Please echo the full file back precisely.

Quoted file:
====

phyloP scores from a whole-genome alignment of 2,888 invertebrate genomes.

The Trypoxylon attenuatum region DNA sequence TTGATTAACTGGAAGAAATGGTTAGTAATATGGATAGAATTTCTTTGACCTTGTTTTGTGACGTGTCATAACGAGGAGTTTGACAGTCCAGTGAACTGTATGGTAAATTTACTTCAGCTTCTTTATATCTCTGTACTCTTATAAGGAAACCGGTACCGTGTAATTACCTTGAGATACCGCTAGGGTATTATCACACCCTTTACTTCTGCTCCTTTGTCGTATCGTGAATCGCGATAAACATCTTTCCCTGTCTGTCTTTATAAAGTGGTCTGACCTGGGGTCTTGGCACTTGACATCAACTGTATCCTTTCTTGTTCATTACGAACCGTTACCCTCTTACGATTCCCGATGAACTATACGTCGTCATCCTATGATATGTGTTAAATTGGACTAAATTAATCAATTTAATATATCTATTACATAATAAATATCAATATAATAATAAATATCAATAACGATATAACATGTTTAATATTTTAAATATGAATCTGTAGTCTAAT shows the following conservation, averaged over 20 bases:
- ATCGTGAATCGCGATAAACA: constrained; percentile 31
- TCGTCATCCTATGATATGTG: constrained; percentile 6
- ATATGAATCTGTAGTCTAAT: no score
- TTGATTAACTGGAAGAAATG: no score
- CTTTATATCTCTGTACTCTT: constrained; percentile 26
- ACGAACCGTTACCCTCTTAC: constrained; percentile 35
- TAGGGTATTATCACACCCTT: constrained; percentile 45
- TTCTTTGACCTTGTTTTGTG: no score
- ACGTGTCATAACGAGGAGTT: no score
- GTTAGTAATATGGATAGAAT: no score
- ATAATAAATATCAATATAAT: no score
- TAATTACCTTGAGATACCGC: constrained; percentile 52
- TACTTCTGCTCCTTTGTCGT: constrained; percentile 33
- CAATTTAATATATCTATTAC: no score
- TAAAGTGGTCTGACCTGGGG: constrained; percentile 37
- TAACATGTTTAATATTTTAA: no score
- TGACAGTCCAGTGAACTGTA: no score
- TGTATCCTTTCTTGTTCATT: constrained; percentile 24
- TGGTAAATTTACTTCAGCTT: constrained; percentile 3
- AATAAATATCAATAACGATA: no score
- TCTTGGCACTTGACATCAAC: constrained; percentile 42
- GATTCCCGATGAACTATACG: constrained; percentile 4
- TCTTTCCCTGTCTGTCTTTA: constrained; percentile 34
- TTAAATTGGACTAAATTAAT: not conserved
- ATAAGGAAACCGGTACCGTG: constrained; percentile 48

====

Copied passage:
phyloP scores from a whole-genome alignment of 2,888 invertebrate genomes.

The Trypoxylon attenuatum region DNA sequence TTGATTAACTGGAAGAAATGGTTAGTAATATGGATAGAATTTCTTTGACCTTGTTTTGTGACGTGTCATAACGAGGAGTTTGACAGTCCAGTGAACTGTATGGTAAATTTACTTCAGCTTCTTTATATCTCTGTACTCTTATAAGGAAACCGGTACCGTGTAATTACCTTGAGATACCGCTAGGGTATTATCACACCCTTTACTTCTGCTCCTTTGTCGTATCGTGAATCGCGATAAACATCTTTCCCTGTCTGTCTTTATAAAGTGGTCTGACCTGGGGTCTTGGCACTTGACATCAACTGTATCCTTTCTTGTTCATTACGAACCGTTACCCTCTTACGATTCCCGATGAACTATACGTCGTCATCCTATGATATGTGTTAAATTGGACTAAATTAATCAATTTAATATATCTATTACATAATAAATATCAATATAATAATAAATATCAATAACGATATAACATGTTTAATATTTTAAATATGAATCTGTAGTCTAAT shows the following conservation, averaged over 20 bases:
- ATCGTGAATCGCGATAAACA: constrained; percentile 31
- TCGTCATCCTATGATATGTG: constrained; percentile 6
- ATATGAATCTGTAGTCTAAT: no score
- TTGATTAACTGGAAGAAATG: no score
- CTTTATATCTCTGTACTCTT: constrained; percentile 26
- ACGAACCGTTACCCTCTTAC: constrained; percentile 35
- TAGGGTATTATCACACCCTT: constrained; percentile 45
- TTCTTTGACCTTGTTTTGTG: no score
- ACGTGTCATAACGAGGAGTT: no score
- GTTAGTAATATGGATAGAAT: no score
- ATAATAAATATCAATATAAT: no score
- TAATTACCTTGAGATACCGC: constrained; percentile 52
- TACTTCTGCTCCTTTGTCGT: constrained; percentile 33
- CAATTTAATATATCTATTAC: no score
- TAAAGTGGTCTGACCTGGGG: constrained; percentile 37
- TAACATGTTTAATATTTTAA: no score
- TGACAGTCCAGTGAACTGTA: no score
- TGTATCCTTTCTTGTTCATT: constrained; percentile 24
- TGGTAAATTTACTTCAGCTT: constrained; percentile 3
- AATAAATATCAATAACGATA: no score
- TCTTGGCACTTGACATCAAC: constrained; percentile 42
- GATTCCCGATGAACTATACG: constrained; percentile 4
- TCTTTCCCTGTCTGTCTTTA: constrained; percentile 34
- TTAAATTGGACTAAATTAAT: not conserved
- ATAAGGAAACCGGTACCGTG: constrained; percentile 48